Our feet are complicated structures with bones, muscles, tendons and ligaments all working together to keep us moving. There is even a plate in your foot – that is, a plantar plate.
The plantar plate is actually a ligament on the bottom of your foot that attaches your toes to the long bones at the base of your toe bones (the metatarsals). This ligament has an important job – to keep your toes in their places and prevent them from overextending or drifting.
A tear in the plantar plate is a painful injury. Athletes who experience trauma to their feet may get a plantar plate tear. This injury is also common in middle-aged women whose feet over-pronate or roll inward.
How Do I Know If I Have a Plantar Plate Tear?
A plantar plate tear can be very painful. You’ll feel pain in the ball of your foot as either a dull soreness or a sharper pain, and you may also have swelling and redness on the top of the foot. Many with this injury describe the pain as though they are walking on their foot bones without any cushioning.
As this injury progresses and the ligament tear worsens, your second or third toe may shift sideways toward the big toe. This distortion creates even more pain and bruising of the bone.
Diagnosing and Treating a Plantar Plate Tear
If you have pain or swelling in the ball of the foot, or if your toes are drifting, please come in to see us at Pasco-Hernando Foot & Ankle. Continuing to walk or exercise with this condition can worsen the damage to the ligament.
This injury can resemble other problems like hammertoes, capsulitis or a neuroma. To rule these out, we’ll give your feet a comprehensive exam to assess degree of pain and deformity. An x-ray can confirm our diagnosis, and further imaging may be required to observe the extent of damage.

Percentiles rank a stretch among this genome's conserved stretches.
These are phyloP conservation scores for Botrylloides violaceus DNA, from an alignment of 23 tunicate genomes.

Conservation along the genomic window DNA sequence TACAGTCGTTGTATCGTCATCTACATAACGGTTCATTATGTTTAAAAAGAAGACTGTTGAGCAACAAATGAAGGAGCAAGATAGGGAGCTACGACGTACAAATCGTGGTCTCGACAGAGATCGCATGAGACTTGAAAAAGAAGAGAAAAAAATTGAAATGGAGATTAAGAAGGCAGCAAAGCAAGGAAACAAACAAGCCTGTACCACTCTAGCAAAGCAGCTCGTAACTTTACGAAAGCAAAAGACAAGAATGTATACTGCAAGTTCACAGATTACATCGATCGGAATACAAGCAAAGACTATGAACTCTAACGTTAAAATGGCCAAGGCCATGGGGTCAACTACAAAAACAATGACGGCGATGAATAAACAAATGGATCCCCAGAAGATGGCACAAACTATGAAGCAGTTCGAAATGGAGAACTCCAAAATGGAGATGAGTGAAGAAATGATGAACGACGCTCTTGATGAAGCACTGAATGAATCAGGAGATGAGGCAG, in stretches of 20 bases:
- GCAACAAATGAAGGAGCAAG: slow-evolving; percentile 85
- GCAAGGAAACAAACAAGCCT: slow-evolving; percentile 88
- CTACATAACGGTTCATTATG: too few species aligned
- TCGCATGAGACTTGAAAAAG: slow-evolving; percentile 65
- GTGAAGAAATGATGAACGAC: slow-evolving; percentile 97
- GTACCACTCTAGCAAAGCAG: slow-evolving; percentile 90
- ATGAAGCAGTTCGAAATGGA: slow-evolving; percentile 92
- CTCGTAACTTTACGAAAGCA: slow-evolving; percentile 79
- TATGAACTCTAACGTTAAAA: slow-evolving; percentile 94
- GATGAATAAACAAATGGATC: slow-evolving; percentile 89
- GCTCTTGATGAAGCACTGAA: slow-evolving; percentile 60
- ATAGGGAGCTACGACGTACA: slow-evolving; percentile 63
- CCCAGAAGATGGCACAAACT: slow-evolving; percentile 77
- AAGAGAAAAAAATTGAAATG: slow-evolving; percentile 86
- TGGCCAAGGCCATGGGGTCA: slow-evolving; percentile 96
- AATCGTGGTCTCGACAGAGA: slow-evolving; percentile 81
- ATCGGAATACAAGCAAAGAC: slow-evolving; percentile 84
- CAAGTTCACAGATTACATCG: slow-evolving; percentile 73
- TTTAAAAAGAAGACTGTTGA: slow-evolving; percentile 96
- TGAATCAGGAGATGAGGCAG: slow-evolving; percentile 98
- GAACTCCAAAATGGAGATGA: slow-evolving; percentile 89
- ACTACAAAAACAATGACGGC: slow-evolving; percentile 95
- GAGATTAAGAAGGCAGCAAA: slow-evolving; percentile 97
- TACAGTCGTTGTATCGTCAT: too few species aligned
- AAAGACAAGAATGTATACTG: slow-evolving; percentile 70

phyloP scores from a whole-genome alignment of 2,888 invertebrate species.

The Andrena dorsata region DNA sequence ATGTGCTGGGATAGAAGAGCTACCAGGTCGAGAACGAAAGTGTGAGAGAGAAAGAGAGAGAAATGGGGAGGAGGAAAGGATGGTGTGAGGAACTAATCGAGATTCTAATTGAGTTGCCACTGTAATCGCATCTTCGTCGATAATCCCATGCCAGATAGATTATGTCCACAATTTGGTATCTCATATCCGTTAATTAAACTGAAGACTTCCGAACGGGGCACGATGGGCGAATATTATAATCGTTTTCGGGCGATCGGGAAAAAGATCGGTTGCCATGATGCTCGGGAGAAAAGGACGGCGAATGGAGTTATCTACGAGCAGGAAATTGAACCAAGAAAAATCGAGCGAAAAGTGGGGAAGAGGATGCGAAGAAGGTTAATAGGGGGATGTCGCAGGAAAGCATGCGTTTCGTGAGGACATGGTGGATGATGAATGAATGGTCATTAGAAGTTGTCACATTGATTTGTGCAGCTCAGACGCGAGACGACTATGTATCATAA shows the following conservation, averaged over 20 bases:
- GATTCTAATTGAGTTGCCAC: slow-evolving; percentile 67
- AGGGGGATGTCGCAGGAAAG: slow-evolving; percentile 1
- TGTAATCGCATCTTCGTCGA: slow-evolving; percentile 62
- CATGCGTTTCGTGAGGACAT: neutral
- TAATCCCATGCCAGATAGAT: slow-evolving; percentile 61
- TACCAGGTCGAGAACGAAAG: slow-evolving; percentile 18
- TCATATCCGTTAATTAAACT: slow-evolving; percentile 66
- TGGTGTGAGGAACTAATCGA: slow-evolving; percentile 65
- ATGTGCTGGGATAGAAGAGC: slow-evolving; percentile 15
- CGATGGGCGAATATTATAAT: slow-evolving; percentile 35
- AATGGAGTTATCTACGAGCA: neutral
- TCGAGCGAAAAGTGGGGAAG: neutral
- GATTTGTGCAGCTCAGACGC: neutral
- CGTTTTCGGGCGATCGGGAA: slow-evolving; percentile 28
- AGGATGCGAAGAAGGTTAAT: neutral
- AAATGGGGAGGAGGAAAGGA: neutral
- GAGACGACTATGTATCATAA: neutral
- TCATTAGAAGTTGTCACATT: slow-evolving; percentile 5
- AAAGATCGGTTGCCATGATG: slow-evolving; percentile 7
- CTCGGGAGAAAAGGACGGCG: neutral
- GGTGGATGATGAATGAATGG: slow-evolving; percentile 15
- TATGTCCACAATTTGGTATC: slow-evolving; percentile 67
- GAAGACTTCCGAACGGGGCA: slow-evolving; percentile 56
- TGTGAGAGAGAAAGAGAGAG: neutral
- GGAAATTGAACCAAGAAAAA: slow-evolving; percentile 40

Our treatment goals will be to relieve the pain and to take pressure off the area to allow healing to take place. If the injury hasn’t progressed too far, conservative treatments will include:
- A surgical boot to take the weight off.
- Wrapping the toe downward and back to the side.
- Custom-fitted orthotics to relieve pressure from the stretched area and support the ball of the foot.
If we find that the toe drift is significant, the ligaments around the toes may be too stretched. Surgery can move the toe back to the right position.
Don’t Wait To Get Treatment for Pain in the Ball of the Foot
Dr. Lawrence J. Kales, board certified podiatrist has extensive experience with plantar plate tears and other toe deformities and injuries, along with all types of foot and ankle problems. Please come in to Pasco-Hernando Foot & Ankle for an examination – you can request an appointment via the website or call us at our Hudson office at (727)868-2128 or our Spring Hill office at (352)683-5799.